by Lana Hope cross posted from her blog Wide Open Ground
(This a follow up to Stop ‘Knowing’ What Anna Duggar Will Do)
I’m just a small blog, so don’t normally get that much disagreements voiced to my posts.
But my post on Anna Duggar, not surprisingly, created a lot of controversial (for the controversial comments, check the cross-post comment sections on Homeschoolers Anonymous and No Longer Quivering). In that post, I argued that we should leave Anna Duggar alone, and I maintained that we should stop calling her brainwashed. I asserted that she is a victim, and contended that we need to let her own her story. Several readers disagreed with me, arguing that she is famous, has hurt LGBT people, and therefore, does not deserve our pity. In this post, I will respond to these various objections because I think the discussion on how we should treat victims of abuse, including famous victims, is an important discussion that we should be having. So without further adieu, let me address some of the objections that were raised.
Reader: Are you defending Josh?
My response: Thanks for asking. No, what Josh did was evil. I am looking at this from the standpoint of the victims.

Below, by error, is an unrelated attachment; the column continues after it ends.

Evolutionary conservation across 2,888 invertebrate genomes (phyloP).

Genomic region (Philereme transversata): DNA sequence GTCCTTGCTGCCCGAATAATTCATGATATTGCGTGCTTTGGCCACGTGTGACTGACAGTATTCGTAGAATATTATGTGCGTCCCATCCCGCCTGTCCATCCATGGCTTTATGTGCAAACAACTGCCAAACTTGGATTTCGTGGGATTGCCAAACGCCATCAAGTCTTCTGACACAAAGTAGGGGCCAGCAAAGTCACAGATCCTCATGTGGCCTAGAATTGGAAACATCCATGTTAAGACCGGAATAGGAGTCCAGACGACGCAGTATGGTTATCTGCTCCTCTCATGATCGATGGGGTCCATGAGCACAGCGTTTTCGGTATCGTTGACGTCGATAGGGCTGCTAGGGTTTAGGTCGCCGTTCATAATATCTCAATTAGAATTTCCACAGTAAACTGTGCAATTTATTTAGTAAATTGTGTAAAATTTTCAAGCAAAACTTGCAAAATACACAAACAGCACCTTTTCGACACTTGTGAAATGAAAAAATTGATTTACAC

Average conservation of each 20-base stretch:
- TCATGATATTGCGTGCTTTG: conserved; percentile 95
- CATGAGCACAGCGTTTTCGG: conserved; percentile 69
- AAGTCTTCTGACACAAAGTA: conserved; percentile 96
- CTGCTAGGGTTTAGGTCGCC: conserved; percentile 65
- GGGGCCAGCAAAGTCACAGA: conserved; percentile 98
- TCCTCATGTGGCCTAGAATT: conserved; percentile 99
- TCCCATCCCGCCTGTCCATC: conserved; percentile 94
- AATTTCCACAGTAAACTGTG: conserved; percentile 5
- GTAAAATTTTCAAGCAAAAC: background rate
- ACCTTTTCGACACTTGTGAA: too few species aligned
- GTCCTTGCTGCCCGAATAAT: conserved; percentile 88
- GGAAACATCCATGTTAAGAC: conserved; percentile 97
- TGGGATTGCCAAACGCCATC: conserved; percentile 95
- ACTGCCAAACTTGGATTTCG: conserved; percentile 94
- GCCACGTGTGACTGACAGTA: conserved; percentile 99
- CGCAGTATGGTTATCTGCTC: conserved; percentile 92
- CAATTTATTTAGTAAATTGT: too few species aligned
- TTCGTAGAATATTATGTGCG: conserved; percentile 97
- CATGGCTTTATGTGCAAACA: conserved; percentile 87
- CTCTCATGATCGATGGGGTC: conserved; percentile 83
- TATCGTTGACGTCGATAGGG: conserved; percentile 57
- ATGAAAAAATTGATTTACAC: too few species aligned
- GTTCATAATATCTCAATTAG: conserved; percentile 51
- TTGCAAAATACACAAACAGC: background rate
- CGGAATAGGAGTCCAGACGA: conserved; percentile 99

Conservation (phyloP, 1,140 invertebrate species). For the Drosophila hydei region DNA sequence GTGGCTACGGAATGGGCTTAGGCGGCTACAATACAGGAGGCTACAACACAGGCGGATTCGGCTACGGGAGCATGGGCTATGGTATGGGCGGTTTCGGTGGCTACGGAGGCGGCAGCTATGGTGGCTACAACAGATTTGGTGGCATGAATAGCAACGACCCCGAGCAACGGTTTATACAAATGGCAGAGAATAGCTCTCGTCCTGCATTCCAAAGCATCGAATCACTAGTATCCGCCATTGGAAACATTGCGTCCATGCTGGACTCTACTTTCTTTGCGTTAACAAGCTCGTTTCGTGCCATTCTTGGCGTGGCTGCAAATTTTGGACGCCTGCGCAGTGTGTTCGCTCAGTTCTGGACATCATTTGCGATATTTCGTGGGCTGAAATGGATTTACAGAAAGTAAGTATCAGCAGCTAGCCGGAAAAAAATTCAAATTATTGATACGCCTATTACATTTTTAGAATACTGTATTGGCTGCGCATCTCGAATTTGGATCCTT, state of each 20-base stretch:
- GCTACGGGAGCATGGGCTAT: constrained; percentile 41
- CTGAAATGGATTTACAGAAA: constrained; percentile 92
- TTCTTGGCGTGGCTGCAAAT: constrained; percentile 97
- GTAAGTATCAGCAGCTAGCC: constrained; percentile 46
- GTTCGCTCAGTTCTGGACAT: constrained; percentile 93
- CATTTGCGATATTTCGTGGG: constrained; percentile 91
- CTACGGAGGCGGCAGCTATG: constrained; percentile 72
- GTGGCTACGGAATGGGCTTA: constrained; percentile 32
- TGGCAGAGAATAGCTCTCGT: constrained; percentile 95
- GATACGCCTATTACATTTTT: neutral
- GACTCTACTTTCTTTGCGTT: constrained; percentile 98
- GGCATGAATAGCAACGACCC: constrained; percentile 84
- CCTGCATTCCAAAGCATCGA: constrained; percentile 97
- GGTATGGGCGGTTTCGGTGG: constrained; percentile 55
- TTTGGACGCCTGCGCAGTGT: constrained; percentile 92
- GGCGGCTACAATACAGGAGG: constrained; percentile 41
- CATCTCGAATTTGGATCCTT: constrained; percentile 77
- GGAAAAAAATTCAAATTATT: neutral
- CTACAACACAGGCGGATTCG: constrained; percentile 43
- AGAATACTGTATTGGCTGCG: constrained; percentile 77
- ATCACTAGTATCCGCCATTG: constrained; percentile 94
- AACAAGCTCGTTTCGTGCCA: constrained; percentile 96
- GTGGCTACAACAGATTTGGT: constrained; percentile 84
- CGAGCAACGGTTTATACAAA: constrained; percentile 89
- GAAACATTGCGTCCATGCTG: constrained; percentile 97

Reader: Anna Duggar chose to be on TV. She asked for the negative attention.
My Response: I think we should not shift the blame onto Anna. I doubt her husband or father-in-law ever gave her a choice to stay off TV. Her marriage was also essentially set up by her parents. However, I certainly do not claim that Anna couldn’t, perhaps, in theory have left the TV world on her own – we live in a free country, as they say. At the same time, I don’t think it is necessary and helpful to shift the blame onto Anna. The person at fault is Josh Duggar, as well as the fault of those who did not get Josh the proper help he needed when he first molested his sisters (i.e. his parents). To suggest that Anna did something to bring this negative attention upon herself is a form of victim blaming. This is about Josh, not Anna. Please, stop.
Reader: LGBT people are the marginalized people group, and in order to stand up for the LGBT people the Duggars’s hurt, we should not have sympathy for Anna who never once counteracted the way Josh delivered nothing but hate towards LGBT people.
My Response: It’s paradoxical that some readers are comfortable calling Anna brainwashed while arguing that she somehow had the know-how not just to care about LGBT people, but to publicly renounce what her husband was doing as well. Both LGBT individuals and victims of patriarchal abuse have had their voices suppressed. And that is exactly my point. Part of standing up for victims of abuse means allowing them to own their own stories. I am 100% against the hate that Josh and the Duggar family has directed towards LGBT people, and I am 100% for inclusion and equality. But our choice isn’t between standing up for LGBT people, or standing up for Anna. I stand with both LGBT people and with Anna Duggar.
Reader: But Anna was brainwashed. That is exactly what cults do.